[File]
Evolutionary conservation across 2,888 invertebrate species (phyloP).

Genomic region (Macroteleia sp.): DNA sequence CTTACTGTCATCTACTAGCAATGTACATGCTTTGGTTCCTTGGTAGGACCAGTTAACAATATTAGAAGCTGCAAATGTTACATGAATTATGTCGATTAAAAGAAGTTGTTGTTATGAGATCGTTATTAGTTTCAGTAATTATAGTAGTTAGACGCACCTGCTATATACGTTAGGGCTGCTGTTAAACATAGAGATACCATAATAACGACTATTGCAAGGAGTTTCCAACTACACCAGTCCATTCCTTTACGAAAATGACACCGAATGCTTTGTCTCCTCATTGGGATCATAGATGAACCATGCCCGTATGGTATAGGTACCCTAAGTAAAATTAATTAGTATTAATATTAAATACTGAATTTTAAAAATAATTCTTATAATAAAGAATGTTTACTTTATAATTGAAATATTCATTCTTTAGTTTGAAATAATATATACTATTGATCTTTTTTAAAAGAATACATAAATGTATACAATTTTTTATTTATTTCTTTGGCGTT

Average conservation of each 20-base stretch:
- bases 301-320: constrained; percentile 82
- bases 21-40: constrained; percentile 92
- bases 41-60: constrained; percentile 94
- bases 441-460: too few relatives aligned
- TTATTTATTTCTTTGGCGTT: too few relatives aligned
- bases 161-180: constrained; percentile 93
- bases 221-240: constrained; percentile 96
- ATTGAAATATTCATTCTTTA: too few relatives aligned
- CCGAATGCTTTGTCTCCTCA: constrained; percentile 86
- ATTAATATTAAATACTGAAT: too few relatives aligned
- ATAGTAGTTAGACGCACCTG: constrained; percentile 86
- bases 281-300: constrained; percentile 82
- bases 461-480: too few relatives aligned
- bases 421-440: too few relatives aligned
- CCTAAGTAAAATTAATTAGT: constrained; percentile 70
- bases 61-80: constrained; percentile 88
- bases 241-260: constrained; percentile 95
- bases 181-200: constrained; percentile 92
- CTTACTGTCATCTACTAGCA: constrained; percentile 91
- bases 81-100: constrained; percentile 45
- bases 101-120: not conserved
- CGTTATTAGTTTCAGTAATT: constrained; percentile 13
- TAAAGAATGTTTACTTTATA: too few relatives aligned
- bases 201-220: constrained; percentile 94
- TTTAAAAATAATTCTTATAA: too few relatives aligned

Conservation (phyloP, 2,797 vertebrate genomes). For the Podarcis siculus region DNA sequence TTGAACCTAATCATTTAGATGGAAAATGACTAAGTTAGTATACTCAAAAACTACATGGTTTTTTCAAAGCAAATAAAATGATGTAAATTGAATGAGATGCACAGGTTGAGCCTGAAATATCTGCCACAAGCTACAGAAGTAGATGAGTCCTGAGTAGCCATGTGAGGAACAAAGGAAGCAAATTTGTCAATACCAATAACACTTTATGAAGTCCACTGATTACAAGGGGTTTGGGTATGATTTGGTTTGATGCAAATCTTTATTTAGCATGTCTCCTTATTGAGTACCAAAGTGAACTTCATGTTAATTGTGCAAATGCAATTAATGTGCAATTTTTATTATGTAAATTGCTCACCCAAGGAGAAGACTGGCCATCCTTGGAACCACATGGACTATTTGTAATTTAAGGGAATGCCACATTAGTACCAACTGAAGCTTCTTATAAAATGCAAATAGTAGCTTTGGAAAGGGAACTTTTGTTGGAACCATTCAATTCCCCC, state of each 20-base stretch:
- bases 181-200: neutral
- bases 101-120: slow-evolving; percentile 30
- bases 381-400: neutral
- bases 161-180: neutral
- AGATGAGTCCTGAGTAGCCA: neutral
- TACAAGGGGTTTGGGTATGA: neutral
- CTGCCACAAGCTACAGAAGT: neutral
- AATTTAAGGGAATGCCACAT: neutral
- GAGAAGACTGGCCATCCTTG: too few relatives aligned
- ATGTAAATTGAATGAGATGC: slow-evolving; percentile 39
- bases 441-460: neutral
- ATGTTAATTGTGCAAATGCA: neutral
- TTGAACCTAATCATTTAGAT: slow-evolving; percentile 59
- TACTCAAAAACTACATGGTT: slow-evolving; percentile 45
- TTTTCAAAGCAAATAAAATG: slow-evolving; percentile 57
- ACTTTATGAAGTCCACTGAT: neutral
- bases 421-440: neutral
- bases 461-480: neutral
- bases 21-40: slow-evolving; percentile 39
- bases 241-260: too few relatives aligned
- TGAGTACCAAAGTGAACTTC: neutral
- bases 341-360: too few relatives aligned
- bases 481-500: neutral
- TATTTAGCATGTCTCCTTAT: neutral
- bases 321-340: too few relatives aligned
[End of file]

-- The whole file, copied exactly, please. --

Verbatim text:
Evolutionary conservation across 2,888 invertebrate species (phyloP).

Genomic region (Macroteleia sp.): DNA sequence CTTACTGTCATCTACTAGCAATGTACATGCTTTGGTTCCTTGGTAGGACCAGTTAACAATATTAGAAGCTGCAAATGTTACATGAATTATGTCGATTAAAAGAAGTTGTTGTTATGAGATCGTTATTAGTTTCAGTAATTATAGTAGTTAGACGCACCTGCTATATACGTTAGGGCTGCTGTTAAACATAGAGATACCATAATAACGACTATTGCAAGGAGTTTCCAACTACACCAGTCCATTCCTTTACGAAAATGACACCGAATGCTTTGTCTCCTCATTGGGATCATAGATGAACCATGCCCGTATGGTATAGGTACCCTAAGTAAAATTAATTAGTATTAATATTAAATACTGAATTTTAAAAATAATTCTTATAATAAAGAATGTTTACTTTATAATTGAAATATTCATTCTTTAGTTTGAAATAATATATACTATTGATCTTTTTTAAAAGAATACATAAATGTATACAATTTTTTATTTATTTCTTTGGCGTT

Average conservation of each 20-base stretch:
- bases 301-320: constrained; percentile 82
- bases 21-40: constrained; percentile 92
- bases 41-60: constrained; percentile 94
- bases 441-460: too few relatives aligned
- TTATTTATTTCTTTGGCGTT: too few relatives aligned
- bases 161-180: constrained; percentile 93
- bases 221-240: constrained; percentile 96
- ATTGAAATATTCATTCTTTA: too few relatives aligned
- CCGAATGCTTTGTCTCCTCA: constrained; percentile 86
- ATTAATATTAAATACTGAAT: too few relatives aligned
- ATAGTAGTTAGACGCACCTG: constrained; percentile 86
- bases 281-300: constrained; percentile 82
- bases 461-480: too few relatives aligned
- bases 421-440: too few relatives aligned
- CCTAAGTAAAATTAATTAGT: constrained; percentile 70
- bases 61-80: constrained; percentile 88
- bases 241-260: constrained; percentile 95
- bases 181-200: constrained; percentile 92
- CTTACTGTCATCTACTAGCA: constrained; percentile 91
- bases 81-100: constrained; percentile 45
- bases 101-120: not conserved
- CGTTATTAGTTTCAGTAATT: constrained; percentile 13
- TAAAGAATGTTTACTTTATA: too few relatives aligned
- bases 201-220: constrained; percentile 94
- TTTAAAAATAATTCTTATAA: too few relatives aligned

Conservation (phyloP, 2,797 vertebrate genomes). For the Podarcis siculus region DNA sequence TTGAACCTAATCATTTAGATGGAAAATGACTAAGTTAGTATACTCAAAAACTACATGGTTTTTTCAAAGCAAATAAAATGATGTAAATTGAATGAGATGCACAGGTTGAGCCTGAAATATCTGCCACAAGCTACAGAAGTAGATGAGTCCTGAGTAGCCATGTGAGGAACAAAGGAAGCAAATTTGTCAATACCAATAACACTTTATGAAGTCCACTGATTACAAGGGGTTTGGGTATGATTTGGTTTGATGCAAATCTTTATTTAGCATGTCTCCTTATTGAGTACCAAAGTGAACTTCATGTTAATTGTGCAAATGCAATTAATGTGCAATTTTTATTATGTAAATTGCTCACCCAAGGAGAAGACTGGCCATCCTTGGAACCACATGGACTATTTGTAATTTAAGGGAATGCCACATTAGTACCAACTGAAGCTTCTTATAAAATGCAAATAGTAGCTTTGGAAAGGGAACTTTTGTTGGAACCATTCAATTCCCCC, state of each 20-base stretch:
- bases 181-200: neutral
- bases 101-120: slow-evolving; percentile 30
- bases 381-400: neutral
- bases 161-180: neutral
- AGATGAGTCCTGAGTAGCCA: neutral
- TACAAGGGGTTTGGGTATGA: neutral
- CTGCCACAAGCTACAGAAGT: neutral
- AATTTAAGGGAATGCCACAT: neutral
- GAGAAGACTGGCCATCCTTG: too few relatives aligned
- ATGTAAATTGAATGAGATGC: slow-evolving; percentile 39
- bases 441-460: neutral
- ATGTTAATTGTGCAAATGCA: neutral
- TTGAACCTAATCATTTAGAT: slow-evolving; percentile 59
- TACTCAAAAACTACATGGTT: slow-evolving; percentile 45
- TTTTCAAAGCAAATAAAATG: slow-evolving; percentile 57
- ACTTTATGAAGTCCACTGAT: neutral
- bases 421-440: neutral
- bases 461-480: neutral
- bases 21-40: slow-evolving; percentile 39
- bases 241-260: too few relatives aligned
- TGAGTACCAAAGTGAACTTC: neutral
- bases 341-360: too few relatives aligned
- bases 481-500: neutral
- TATTTAGCATGTCTCCTTAT: neutral
- bases 321-340: too few relatives aligned